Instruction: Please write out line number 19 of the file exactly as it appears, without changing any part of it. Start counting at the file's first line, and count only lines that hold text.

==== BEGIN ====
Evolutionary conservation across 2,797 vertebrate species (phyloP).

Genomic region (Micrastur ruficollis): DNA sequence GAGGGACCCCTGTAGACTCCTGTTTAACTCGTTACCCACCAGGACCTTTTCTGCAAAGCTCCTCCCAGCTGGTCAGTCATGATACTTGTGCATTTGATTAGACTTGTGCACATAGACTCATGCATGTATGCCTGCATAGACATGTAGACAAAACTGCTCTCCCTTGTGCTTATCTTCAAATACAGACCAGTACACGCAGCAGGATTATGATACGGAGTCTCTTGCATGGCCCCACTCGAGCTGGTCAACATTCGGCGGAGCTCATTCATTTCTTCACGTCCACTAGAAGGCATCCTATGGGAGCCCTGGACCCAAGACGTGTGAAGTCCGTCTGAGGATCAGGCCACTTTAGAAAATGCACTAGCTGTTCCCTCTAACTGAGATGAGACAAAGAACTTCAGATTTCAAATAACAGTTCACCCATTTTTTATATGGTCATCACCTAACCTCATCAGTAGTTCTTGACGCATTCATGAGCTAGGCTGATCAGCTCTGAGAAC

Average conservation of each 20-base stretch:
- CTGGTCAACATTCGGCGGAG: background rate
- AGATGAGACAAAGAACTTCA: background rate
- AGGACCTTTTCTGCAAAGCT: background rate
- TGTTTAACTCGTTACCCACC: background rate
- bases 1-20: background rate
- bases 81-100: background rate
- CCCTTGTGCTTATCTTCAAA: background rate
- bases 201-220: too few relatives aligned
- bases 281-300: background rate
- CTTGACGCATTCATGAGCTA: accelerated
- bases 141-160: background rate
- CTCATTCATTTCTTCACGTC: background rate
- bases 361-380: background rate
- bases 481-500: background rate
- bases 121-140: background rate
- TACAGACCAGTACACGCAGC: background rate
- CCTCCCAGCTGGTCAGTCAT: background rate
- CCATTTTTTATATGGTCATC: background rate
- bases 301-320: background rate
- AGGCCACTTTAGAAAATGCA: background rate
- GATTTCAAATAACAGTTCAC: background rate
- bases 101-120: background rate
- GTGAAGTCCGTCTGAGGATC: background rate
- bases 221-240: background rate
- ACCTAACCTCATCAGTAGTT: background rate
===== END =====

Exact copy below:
- TACAGACCAGTACACGCAGC: background rate